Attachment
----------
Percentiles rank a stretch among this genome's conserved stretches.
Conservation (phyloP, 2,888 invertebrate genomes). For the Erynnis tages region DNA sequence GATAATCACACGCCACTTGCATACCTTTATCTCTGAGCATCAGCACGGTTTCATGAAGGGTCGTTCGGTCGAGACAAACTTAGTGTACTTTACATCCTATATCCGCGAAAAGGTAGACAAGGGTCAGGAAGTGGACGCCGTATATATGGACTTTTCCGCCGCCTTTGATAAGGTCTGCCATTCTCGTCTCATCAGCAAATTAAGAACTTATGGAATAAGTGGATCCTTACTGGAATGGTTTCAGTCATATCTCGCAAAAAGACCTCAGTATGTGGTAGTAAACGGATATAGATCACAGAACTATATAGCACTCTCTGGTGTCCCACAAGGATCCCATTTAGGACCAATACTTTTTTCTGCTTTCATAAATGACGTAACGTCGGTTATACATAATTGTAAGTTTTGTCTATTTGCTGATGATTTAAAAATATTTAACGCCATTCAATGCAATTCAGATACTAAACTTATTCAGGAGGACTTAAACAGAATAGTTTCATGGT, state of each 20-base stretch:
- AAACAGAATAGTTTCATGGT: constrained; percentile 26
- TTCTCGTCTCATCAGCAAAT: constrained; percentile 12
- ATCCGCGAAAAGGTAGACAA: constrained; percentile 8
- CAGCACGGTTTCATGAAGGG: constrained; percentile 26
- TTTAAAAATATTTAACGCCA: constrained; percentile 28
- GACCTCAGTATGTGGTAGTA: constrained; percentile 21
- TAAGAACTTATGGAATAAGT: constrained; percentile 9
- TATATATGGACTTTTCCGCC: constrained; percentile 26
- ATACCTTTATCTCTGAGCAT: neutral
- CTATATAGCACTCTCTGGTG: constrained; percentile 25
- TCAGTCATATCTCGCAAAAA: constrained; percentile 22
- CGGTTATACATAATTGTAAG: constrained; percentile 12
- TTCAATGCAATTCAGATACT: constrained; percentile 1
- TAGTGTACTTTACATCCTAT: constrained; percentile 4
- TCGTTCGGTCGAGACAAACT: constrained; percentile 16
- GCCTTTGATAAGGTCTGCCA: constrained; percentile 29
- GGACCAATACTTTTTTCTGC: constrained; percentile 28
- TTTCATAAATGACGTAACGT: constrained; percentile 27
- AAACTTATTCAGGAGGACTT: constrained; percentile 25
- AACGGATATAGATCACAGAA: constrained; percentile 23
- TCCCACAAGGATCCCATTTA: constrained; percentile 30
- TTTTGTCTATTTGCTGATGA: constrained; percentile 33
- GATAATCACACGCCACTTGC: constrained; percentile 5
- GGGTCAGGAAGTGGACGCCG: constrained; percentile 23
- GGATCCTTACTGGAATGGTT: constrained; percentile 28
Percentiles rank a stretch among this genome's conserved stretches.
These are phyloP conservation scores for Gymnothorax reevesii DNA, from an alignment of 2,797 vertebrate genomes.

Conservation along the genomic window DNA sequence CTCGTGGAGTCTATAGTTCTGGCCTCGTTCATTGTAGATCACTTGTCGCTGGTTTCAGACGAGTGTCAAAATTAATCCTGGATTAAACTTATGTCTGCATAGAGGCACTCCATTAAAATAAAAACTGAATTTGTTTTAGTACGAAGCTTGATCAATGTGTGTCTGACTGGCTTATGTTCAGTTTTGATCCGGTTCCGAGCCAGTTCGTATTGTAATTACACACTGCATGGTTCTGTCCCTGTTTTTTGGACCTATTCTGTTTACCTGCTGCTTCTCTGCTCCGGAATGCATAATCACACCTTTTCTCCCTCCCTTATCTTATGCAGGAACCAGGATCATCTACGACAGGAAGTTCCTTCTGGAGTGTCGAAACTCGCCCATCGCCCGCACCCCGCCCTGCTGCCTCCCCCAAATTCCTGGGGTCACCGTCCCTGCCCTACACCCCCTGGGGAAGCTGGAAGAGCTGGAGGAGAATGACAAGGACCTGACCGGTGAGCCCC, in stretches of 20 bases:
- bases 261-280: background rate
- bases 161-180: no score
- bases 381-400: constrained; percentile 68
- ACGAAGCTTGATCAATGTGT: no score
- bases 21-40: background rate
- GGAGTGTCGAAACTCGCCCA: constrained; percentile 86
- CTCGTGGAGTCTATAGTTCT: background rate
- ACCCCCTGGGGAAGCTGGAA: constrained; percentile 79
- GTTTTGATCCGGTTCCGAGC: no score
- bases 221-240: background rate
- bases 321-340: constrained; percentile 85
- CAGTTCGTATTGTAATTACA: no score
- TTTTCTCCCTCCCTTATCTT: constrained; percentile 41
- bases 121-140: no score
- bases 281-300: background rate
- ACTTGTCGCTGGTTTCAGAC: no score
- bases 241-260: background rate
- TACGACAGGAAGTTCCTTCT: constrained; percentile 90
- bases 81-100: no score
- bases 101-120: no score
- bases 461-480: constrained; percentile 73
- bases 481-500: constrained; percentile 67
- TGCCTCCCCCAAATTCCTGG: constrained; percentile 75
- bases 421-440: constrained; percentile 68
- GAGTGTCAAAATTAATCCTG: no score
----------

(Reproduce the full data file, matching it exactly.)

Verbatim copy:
Percentiles rank a stretch among this genome's conserved stretches.
Conservation (phyloP, 2,888 invertebrate genomes). For the Erynnis tages region DNA sequence GATAATCACACGCCACTTGCATACCTTTATCTCTGAGCATCAGCACGGTTTCATGAAGGGTCGTTCGGTCGAGACAAACTTAGTGTACTTTACATCCTATATCCGCGAAAAGGTAGACAAGGGTCAGGAAGTGGACGCCGTATATATGGACTTTTCCGCCGCCTTTGATAAGGTCTGCCATTCTCGTCTCATCAGCAAATTAAGAACTTATGGAATAAGTGGATCCTTACTGGAATGGTTTCAGTCATATCTCGCAAAAAGACCTCAGTATGTGGTAGTAAACGGATATAGATCACAGAACTATATAGCACTCTCTGGTGTCCCACAAGGATCCCATTTAGGACCAATACTTTTTTCTGCTTTCATAAATGACGTAACGTCGGTTATACATAATTGTAAGTTTTGTCTATTTGCTGATGATTTAAAAATATTTAACGCCATTCAATGCAATTCAGATACTAAACTTATTCAGGAGGACTTAAACAGAATAGTTTCATGGT, state of each 20-base stretch:
- AAACAGAATAGTTTCATGGT: constrained; percentile 26
- TTCTCGTCTCATCAGCAAAT: constrained; percentile 12
- ATCCGCGAAAAGGTAGACAA: constrained; percentile 8
- CAGCACGGTTTCATGAAGGG: constrained; percentile 26
- TTTAAAAATATTTAACGCCA: constrained; percentile 28
- GACCTCAGTATGTGGTAGTA: constrained; percentile 21
- TAAGAACTTATGGAATAAGT: constrained; percentile 9
- TATATATGGACTTTTCCGCC: constrained; percentile 26
- ATACCTTTATCTCTGAGCAT: neutral
- CTATATAGCACTCTCTGGTG: constrained; percentile 25
- TCAGTCATATCTCGCAAAAA: constrained; percentile 22
- CGGTTATACATAATTGTAAG: constrained; percentile 12
- TTCAATGCAATTCAGATACT: constrained; percentile 1
- TAGTGTACTTTACATCCTAT: constrained; percentile 4
- TCGTTCGGTCGAGACAAACT: constrained; percentile 16
- GCCTTTGATAAGGTCTGCCA: constrained; percentile 29
- GGACCAATACTTTTTTCTGC: constrained; percentile 28
- TTTCATAAATGACGTAACGT: constrained; percentile 27
- AAACTTATTCAGGAGGACTT: constrained; percentile 25
- AACGGATATAGATCACAGAA: constrained; percentile 23
- TCCCACAAGGATCCCATTTA: constrained; percentile 30
- TTTTGTCTATTTGCTGATGA: constrained; percentile 33
- GATAATCACACGCCACTTGC: constrained; percentile 5
- GGGTCAGGAAGTGGACGCCG: constrained; percentile 23
- GGATCCTTACTGGAATGGTT: constrained; percentile 28
Percentiles rank a stretch among this genome's conserved stretches.
These are phyloP conservation scores for Gymnothorax reevesii DNA, from an alignment of 2,797 vertebrate genomes.

Conservation along the genomic window DNA sequence CTCGTGGAGTCTATAGTTCTGGCCTCGTTCATTGTAGATCACTTGTCGCTGGTTTCAGACGAGTGTCAAAATTAATCCTGGATTAAACTTATGTCTGCATAGAGGCACTCCATTAAAATAAAAACTGAATTTGTTTTAGTACGAAGCTTGATCAATGTGTGTCTGACTGGCTTATGTTCAGTTTTGATCCGGTTCCGAGCCAGTTCGTATTGTAATTACACACTGCATGGTTCTGTCCCTGTTTTTTGGACCTATTCTGTTTACCTGCTGCTTCTCTGCTCCGGAATGCATAATCACACCTTTTCTCCCTCCCTTATCTTATGCAGGAACCAGGATCATCTACGACAGGAAGTTCCTTCTGGAGTGTCGAAACTCGCCCATCGCCCGCACCCCGCCCTGCTGCCTCCCCCAAATTCCTGGGGTCACCGTCCCTGCCCTACACCCCCTGGGGAAGCTGGAAGAGCTGGAGGAGAATGACAAGGACCTGACCGGTGAGCCCC, in stretches of 20 bases:
- bases 261-280: background rate
- bases 161-180: no score
- bases 381-400: constrained; percentile 68
- ACGAAGCTTGATCAATGTGT: no score
- bases 21-40: background rate
- GGAGTGTCGAAACTCGCCCA: constrained; percentile 86
- CTCGTGGAGTCTATAGTTCT: background rate
- ACCCCCTGGGGAAGCTGGAA: constrained; percentile 79
- GTTTTGATCCGGTTCCGAGC: no score
- bases 221-240: background rate
- bases 321-340: constrained; percentile 85
- CAGTTCGTATTGTAATTACA: no score
- TTTTCTCCCTCCCTTATCTT: constrained; percentile 41
- bases 121-140: no score
- bases 281-300: background rate
- ACTTGTCGCTGGTTTCAGAC: no score
- bases 241-260: background rate
- TACGACAGGAAGTTCCTTCT: constrained; percentile 90
- bases 81-100: no score
- bases 101-120: no score
- bases 461-480: constrained; percentile 73
- bases 481-500: constrained; percentile 67
- TGCCTCCCCCAAATTCCTGG: constrained; percentile 75
- bases 421-440: constrained; percentile 68
- GAGTGTCAAAATTAATCCTG: no score